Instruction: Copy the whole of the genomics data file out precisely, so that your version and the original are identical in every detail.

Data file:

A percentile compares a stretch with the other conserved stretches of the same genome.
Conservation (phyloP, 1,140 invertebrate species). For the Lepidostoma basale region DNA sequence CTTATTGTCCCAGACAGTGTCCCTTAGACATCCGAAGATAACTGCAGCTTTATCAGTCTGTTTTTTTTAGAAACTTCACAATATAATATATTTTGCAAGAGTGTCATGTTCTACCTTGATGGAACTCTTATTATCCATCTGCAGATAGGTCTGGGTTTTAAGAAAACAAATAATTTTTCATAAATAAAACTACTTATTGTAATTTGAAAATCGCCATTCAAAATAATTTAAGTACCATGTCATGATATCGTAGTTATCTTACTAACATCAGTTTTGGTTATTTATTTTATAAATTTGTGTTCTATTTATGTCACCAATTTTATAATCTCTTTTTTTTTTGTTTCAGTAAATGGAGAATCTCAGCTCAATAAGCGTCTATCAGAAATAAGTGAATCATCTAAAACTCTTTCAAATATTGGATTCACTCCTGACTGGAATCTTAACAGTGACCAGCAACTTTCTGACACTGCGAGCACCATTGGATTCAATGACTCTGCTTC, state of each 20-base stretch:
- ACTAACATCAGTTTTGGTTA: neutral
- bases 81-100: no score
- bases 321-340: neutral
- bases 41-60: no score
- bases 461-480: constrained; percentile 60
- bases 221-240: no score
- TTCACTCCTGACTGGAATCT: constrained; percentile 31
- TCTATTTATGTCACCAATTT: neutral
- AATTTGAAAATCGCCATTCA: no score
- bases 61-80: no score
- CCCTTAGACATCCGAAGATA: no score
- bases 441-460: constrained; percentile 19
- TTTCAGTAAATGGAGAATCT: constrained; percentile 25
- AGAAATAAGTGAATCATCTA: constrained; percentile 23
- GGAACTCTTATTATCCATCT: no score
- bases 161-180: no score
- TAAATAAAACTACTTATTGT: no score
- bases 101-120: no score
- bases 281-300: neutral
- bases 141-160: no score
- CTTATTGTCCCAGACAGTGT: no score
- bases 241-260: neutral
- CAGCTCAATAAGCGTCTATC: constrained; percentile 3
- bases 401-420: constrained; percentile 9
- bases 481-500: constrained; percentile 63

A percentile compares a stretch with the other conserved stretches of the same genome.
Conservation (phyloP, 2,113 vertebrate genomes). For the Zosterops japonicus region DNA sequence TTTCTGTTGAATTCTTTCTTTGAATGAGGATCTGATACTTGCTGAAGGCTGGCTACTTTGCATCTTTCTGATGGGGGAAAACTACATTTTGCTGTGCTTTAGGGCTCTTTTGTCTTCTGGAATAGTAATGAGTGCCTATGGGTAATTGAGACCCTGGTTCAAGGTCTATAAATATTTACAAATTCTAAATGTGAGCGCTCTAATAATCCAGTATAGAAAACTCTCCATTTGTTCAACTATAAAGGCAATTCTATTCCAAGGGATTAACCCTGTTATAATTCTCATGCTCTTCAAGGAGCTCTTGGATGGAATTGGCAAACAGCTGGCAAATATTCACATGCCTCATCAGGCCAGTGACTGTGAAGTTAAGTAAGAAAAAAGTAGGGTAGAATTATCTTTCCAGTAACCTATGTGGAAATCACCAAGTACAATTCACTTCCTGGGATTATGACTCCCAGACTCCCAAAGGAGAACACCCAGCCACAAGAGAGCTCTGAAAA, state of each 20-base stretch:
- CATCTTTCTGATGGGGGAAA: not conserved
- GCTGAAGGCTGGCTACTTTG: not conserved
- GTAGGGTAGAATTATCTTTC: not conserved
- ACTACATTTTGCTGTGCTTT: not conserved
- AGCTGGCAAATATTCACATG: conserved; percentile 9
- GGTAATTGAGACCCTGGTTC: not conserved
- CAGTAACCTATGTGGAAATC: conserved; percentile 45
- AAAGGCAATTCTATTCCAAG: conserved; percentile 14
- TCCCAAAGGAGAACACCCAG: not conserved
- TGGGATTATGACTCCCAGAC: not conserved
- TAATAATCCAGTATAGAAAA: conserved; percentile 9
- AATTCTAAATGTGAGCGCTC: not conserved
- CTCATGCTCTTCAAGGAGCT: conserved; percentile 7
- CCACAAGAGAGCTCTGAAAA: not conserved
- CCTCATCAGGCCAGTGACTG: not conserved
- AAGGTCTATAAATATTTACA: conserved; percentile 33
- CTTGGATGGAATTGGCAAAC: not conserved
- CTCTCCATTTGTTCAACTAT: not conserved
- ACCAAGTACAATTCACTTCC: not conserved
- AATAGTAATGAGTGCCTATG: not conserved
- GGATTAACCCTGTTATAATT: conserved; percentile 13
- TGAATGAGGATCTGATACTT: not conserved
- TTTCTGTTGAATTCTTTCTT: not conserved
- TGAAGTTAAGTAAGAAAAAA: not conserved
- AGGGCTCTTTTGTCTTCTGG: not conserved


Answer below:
A percentile compares a stretch with the other conserved stretches of the same genome.
Conservation (phyloP, 1,140 invertebrate species). For the Lepidostoma basale region DNA sequence CTTATTGTCCCAGACAGTGTCCCTTAGACATCCGAAGATAACTGCAGCTTTATCAGTCTGTTTTTTTTAGAAACTTCACAATATAATATATTTTGCAAGAGTGTCATGTTCTACCTTGATGGAACTCTTATTATCCATCTGCAGATAGGTCTGGGTTTTAAGAAAACAAATAATTTTTCATAAATAAAACTACTTATTGTAATTTGAAAATCGCCATTCAAAATAATTTAAGTACCATGTCATGATATCGTAGTTATCTTACTAACATCAGTTTTGGTTATTTATTTTATAAATTTGTGTTCTATTTATGTCACCAATTTTATAATCTCTTTTTTTTTTGTTTCAGTAAATGGAGAATCTCAGCTCAATAAGCGTCTATCAGAAATAAGTGAATCATCTAAAACTCTTTCAAATATTGGATTCACTCCTGACTGGAATCTTAACAGTGACCAGCAACTTTCTGACACTGCGAGCACCATTGGATTCAATGACTCTGCTTC, state of each 20-base stretch:
- ACTAACATCAGTTTTGGTTA: neutral
- bases 81-100: no score
- bases 321-340: neutral
- bases 41-60: no score
- bases 461-480: constrained; percentile 60
- bases 221-240: no score
- TTCACTCCTGACTGGAATCT: constrained; percentile 31
- TCTATTTATGTCACCAATTT: neutral
- AATTTGAAAATCGCCATTCA: no score
- bases 61-80: no score
- CCCTTAGACATCCGAAGATA: no score
- bases 441-460: constrained; percentile 19
- TTTCAGTAAATGGAGAATCT: constrained; percentile 25
- AGAAATAAGTGAATCATCTA: constrained; percentile 23
- GGAACTCTTATTATCCATCT: no score
- bases 161-180: no score
- TAAATAAAACTACTTATTGT: no score
- bases 101-120: no score
- bases 281-300: neutral
- bases 141-160: no score
- CTTATTGTCCCAGACAGTGT: no score
- bases 241-260: neutral
- CAGCTCAATAAGCGTCTATC: constrained; percentile 3
- bases 401-420: constrained; percentile 9
- bases 481-500: constrained; percentile 63

A percentile compares a stretch with the other conserved stretches of the same genome.
Conservation (phyloP, 2,113 vertebrate genomes). For the Zosterops japonicus region DNA sequence TTTCTGTTGAATTCTTTCTTTGAATGAGGATCTGATACTTGCTGAAGGCTGGCTACTTTGCATCTTTCTGATGGGGGAAAACTACATTTTGCTGTGCTTTAGGGCTCTTTTGTCTTCTGGAATAGTAATGAGTGCCTATGGGTAATTGAGACCCTGGTTCAAGGTCTATAAATATTTACAAATTCTAAATGTGAGCGCTCTAATAATCCAGTATAGAAAACTCTCCATTTGTTCAACTATAAAGGCAATTCTATTCCAAGGGATTAACCCTGTTATAATTCTCATGCTCTTCAAGGAGCTCTTGGATGGAATTGGCAAACAGCTGGCAAATATTCACATGCCTCATCAGGCCAGTGACTGTGAAGTTAAGTAAGAAAAAAGTAGGGTAGAATTATCTTTCCAGTAACCTATGTGGAAATCACCAAGTACAATTCACTTCCTGGGATTATGACTCCCAGACTCCCAAAGGAGAACACCCAGCCACAAGAGAGCTCTGAAAA, state of each 20-base stretch:
- CATCTTTCTGATGGGGGAAA: not conserved
- GCTGAAGGCTGGCTACTTTG: not conserved
- GTAGGGTAGAATTATCTTTC: not conserved
- ACTACATTTTGCTGTGCTTT: not conserved
- AGCTGGCAAATATTCACATG: conserved; percentile 9
- GGTAATTGAGACCCTGGTTC: not conserved
- CAGTAACCTATGTGGAAATC: conserved; percentile 45
- AAAGGCAATTCTATTCCAAG: conserved; percentile 14
- TCCCAAAGGAGAACACCCAG: not conserved
- TGGGATTATGACTCCCAGAC: not conserved
- TAATAATCCAGTATAGAAAA: conserved; percentile 9
- AATTCTAAATGTGAGCGCTC: not conserved
- CTCATGCTCTTCAAGGAGCT: conserved; percentile 7
- CCACAAGAGAGCTCTGAAAA: not conserved
- CCTCATCAGGCCAGTGACTG: not conserved
- AAGGTCTATAAATATTTACA: conserved; percentile 33
- CTTGGATGGAATTGGCAAAC: not conserved
- CTCTCCATTTGTTCAACTAT: not conserved
- ACCAAGTACAATTCACTTCC: not conserved
- AATAGTAATGAGTGCCTATG: not conserved
- GGATTAACCCTGTTATAATT: conserved; percentile 13
- TGAATGAGGATCTGATACTT: not conserved
- TTTCTGTTGAATTCTTTCTT: not conserved
- TGAAGTTAAGTAAGAAAAAA: not conserved
- AGGGCTCTTTTGTCTTCTGG: not conserved